In which I get butt naked for God

I have spent today standing, stark bollock naked, in my back garden; and for once, I have done so with good reason.

The world, you see, is going to end today, and I figure I’m on slightly dodgy ground to be Raptured—what with the whole atheism business, not to mention thinking it’s a good thing them gays can get married, and a bad thing that the extraordinarily hypocritical Lord Carey can rant repeatedly and hysterically against this whilst having the small matter of a child-molesting bishop on what passes for his conscience. So I figured I should make things as easy as possible for God, and preemptively whipped off my togs and made sure I was outside for Him, the easier to be Taken Up into the air. In fact, I was jumping up and down quite a bit, just to make the point, until I got tired and the neighbours threatened to call the police.

Of course, you could argue that Chris McCann is just another nutjob, one in such a long line that you would have thought they might have learnt by now. The world, after all, did not end on 1 January 1000, despite the best encouragement of Pope Sylvester II, nor in 1284 as sanctioned by another pope (Innocent III: a man innocent of much, perhaps, but not incitement to mass slaughter). It also did not end on … well the list is rather long, so just go here and write your own damn funnies for each and every eschatological epic fail.

But there’s a serious point here; McCann may be a nutjob (though one who has carefully built a caveat into his prediction), but that does not exempt him from moral culpability. McCann’s prediction is a rescheduling of that of Harold Camping a few years back, prior to which a number of people committed suicide out of fear of the impending disaster. Were these people probably already at least slightly disturbed? Almost certainly. Might something else, in the absence of Camping’s predictions, have pushed them over the edge? Quite probably. Was Camping directly responsible for their suicides? Of course not. But does that exonerate Camping from the charge of having spoken recklessly and having misinformed his not insubstantial audience? No, it does not.

As for Camping, so for McCann. Should even one person kill themselves, or even commit less extreme panicked reactions, as a result of hearing McCann’s idiocy, then as far as I am concerned this should lie, in part, on his conscience. You do not cry “Fire” in a crowded theatre, and you do not publicly announce the end of the world when that very world has a substantial number of unfortunate and fragile individuals within it.

I’m guessing the Rapture won’t come today, but if a single person does themselves any harm as a result of McCann’s foolish pronouncements, then I’d recommend that when it does come he join me in my naked bouncing, because the weight of having needlessly and stupidly helped push a few people to despair will be distinctly anti-Raptural ballast around his neck.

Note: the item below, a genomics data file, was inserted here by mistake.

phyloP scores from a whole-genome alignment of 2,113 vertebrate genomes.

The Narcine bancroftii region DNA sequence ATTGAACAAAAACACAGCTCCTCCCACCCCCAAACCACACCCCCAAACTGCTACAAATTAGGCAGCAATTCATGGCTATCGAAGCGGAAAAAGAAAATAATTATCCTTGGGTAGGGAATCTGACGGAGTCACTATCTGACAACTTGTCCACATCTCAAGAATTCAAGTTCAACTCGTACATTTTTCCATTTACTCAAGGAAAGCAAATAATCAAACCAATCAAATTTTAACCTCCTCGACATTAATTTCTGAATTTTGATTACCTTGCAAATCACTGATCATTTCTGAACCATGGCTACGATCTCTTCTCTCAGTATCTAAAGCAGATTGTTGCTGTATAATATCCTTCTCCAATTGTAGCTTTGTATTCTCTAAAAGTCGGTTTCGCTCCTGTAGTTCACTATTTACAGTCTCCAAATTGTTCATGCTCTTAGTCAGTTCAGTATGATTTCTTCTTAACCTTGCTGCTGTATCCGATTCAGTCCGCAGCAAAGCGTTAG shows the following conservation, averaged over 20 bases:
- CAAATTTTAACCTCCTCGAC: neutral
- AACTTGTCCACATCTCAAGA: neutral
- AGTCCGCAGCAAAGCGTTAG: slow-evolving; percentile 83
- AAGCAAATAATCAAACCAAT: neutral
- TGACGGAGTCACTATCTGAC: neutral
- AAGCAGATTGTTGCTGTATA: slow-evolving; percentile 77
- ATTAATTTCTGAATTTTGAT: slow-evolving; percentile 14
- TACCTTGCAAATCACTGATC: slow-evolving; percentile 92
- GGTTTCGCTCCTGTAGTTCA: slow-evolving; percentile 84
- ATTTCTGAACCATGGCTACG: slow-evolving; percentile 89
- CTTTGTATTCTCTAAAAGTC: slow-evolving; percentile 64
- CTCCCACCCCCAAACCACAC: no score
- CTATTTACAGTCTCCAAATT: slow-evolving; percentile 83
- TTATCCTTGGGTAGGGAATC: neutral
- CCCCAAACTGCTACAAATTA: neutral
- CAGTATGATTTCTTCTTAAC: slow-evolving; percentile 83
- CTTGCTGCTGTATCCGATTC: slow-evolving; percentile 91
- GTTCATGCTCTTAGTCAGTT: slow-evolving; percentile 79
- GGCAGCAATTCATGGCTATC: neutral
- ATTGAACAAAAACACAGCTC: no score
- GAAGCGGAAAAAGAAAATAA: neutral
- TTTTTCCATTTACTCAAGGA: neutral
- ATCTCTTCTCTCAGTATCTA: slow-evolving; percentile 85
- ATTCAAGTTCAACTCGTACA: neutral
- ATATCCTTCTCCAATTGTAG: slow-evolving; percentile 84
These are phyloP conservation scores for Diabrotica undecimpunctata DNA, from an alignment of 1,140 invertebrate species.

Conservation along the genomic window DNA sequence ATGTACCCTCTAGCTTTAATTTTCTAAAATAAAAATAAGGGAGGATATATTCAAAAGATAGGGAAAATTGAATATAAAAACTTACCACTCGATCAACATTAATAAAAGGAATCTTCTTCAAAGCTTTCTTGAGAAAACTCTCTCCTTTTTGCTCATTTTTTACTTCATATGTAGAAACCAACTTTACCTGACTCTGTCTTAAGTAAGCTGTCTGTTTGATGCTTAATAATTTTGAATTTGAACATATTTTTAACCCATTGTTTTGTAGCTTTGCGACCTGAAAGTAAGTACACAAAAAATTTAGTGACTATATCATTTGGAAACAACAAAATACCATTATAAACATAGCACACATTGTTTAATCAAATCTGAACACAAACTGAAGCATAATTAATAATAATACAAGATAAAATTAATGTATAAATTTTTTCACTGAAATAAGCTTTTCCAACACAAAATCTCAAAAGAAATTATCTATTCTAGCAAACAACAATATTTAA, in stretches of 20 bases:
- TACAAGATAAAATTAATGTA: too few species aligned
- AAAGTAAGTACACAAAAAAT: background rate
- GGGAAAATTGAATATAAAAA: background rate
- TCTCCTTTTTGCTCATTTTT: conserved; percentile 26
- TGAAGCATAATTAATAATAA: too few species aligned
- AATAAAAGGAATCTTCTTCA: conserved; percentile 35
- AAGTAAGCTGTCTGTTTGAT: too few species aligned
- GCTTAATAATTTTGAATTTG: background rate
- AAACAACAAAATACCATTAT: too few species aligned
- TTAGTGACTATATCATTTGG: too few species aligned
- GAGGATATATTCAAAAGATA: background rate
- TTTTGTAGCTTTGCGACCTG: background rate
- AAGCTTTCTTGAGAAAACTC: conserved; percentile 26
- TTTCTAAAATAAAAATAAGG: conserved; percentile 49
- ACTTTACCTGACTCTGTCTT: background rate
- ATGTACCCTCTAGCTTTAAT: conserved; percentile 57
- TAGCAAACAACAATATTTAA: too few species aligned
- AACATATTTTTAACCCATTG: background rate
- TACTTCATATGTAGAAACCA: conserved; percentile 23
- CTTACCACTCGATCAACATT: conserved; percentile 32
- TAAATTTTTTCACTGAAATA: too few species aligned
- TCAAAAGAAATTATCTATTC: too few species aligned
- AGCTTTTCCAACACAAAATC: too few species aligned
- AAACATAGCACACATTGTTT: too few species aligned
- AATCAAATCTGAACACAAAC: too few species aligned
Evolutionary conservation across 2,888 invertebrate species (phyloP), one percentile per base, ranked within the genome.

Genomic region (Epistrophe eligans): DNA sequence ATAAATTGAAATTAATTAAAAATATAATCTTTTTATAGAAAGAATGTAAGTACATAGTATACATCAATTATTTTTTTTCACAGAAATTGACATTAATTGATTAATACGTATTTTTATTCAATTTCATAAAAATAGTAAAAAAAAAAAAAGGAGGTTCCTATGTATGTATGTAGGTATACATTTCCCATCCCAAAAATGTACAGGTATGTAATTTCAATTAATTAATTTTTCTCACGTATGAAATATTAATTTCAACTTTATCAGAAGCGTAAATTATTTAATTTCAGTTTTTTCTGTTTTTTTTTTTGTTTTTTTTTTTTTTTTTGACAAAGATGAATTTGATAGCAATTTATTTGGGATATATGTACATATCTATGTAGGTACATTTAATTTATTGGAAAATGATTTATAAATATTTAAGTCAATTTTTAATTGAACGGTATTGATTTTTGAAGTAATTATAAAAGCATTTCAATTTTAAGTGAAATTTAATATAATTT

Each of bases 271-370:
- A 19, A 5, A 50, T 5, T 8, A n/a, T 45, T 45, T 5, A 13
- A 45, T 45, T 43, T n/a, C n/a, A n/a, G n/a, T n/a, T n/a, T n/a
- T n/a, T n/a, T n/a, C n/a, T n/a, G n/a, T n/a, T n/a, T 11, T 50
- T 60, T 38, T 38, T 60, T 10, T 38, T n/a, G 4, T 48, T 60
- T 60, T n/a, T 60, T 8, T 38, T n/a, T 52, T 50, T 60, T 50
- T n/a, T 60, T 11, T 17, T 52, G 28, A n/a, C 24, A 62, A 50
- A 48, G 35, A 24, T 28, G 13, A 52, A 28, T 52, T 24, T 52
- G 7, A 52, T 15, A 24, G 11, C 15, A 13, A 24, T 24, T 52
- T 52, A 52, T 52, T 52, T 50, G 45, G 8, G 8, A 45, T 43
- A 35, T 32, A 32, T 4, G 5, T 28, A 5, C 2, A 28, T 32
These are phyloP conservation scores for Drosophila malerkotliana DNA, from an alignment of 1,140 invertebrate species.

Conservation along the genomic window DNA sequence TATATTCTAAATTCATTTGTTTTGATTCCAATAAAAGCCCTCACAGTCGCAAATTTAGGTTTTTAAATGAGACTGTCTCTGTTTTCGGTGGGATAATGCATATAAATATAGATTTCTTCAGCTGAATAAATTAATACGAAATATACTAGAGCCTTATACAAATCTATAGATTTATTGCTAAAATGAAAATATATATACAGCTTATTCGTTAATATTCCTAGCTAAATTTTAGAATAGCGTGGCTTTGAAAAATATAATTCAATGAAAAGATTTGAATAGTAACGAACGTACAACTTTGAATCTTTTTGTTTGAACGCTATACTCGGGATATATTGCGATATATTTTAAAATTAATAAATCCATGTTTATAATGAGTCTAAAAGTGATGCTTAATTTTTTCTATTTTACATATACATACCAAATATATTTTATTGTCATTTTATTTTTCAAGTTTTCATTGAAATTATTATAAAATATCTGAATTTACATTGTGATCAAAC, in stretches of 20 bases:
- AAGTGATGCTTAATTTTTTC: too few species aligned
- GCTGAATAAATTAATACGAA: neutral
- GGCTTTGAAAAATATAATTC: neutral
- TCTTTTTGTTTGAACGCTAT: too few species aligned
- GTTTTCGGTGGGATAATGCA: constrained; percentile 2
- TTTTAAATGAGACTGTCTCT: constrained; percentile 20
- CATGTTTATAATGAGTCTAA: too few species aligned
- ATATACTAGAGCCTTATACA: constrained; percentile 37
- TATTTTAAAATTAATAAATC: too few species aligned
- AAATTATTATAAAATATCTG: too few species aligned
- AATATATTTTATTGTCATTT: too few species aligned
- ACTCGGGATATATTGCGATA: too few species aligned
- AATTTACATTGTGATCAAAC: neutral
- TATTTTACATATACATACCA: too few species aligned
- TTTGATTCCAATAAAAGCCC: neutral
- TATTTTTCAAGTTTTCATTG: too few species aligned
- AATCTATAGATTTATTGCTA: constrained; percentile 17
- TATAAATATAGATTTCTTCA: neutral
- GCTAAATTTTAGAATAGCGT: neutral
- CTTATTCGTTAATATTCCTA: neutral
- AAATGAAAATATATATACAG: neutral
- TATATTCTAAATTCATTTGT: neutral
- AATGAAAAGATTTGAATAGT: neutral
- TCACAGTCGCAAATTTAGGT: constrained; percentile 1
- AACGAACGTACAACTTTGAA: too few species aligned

serendiptipsy (adj.) the state of being unexpectedly but not unwelcomely mildly inebriated, often due to insufficient food consumption. Best attained with a nice wine and a good film; never to be undertaken with car keys in your pocket.

A well-behaved day with only a healthy lentil soup for dinner, followed by the really rather excellent A Most Wanted Man and a couple of glasses of shiraz have rendered me serendiptipsy, for sure. There are worse ways to spend your Sunday.

Dear fridge designer…

Thank you for designing me a fridge which produces a loud and incessant beep when the door has been open for more than 30 seconds, and which cannot be disabled. Apparently you think I am too stupid to close the door properly; and apparently you also think that either I am so slatternly that I never clean the fridge, or that I am so Aggie-and-Kim-ishly efficient that I can perform this task in less than half a minute.

I’m a small man, in many ways, and if it be my decision to spend the next few years of my spare time tracking down who you are, and where you live, so that I may break into your house one night, conceal myself in your bathroom, wait until you have a shower, and then press my face against the glass shouting “Beep beep, fucking beep” as you scrub your nads, then so be it.

Did you perhaps also design my tumble dryer, which plays a little six-note jingle repeatedly and unstoppably when its cycle has completed, letting me know that my clothes are now in exactly the state that I require them to be, merely not yet in the right place? You shall, it is true, escape a suitable punishment for this, but this is largely because my ire is more directed at the landlady who has prohibited us from drying clothes over her expensive carpets, but done nothing in three months to resolve the fact that the basement is so humid that hung out clothes simply do not dry properly there, thus forcing me to use this appallingly wasteful machine in the first place.

Beeps are fine things, when requested. But there seems to be a trend in modern technology design to impose beeps, jingles, and other cheerful warnings of how stupid one is. The function of a fridge is to keep things cool. The function of a tumble dryer is to wreck the environment by using grotesque amounts of energy to blast clothes into being in the state which they would naturally achieve in a not immoderate amount of time by themselves—blithely indifferent landladies notwithstanding. How I particularly apply that function is my business, and to prod me incessantly for not doing so in exactly the rather short-sighted manner which you consider correct is not a design feature, it is a pain in the beeping arse.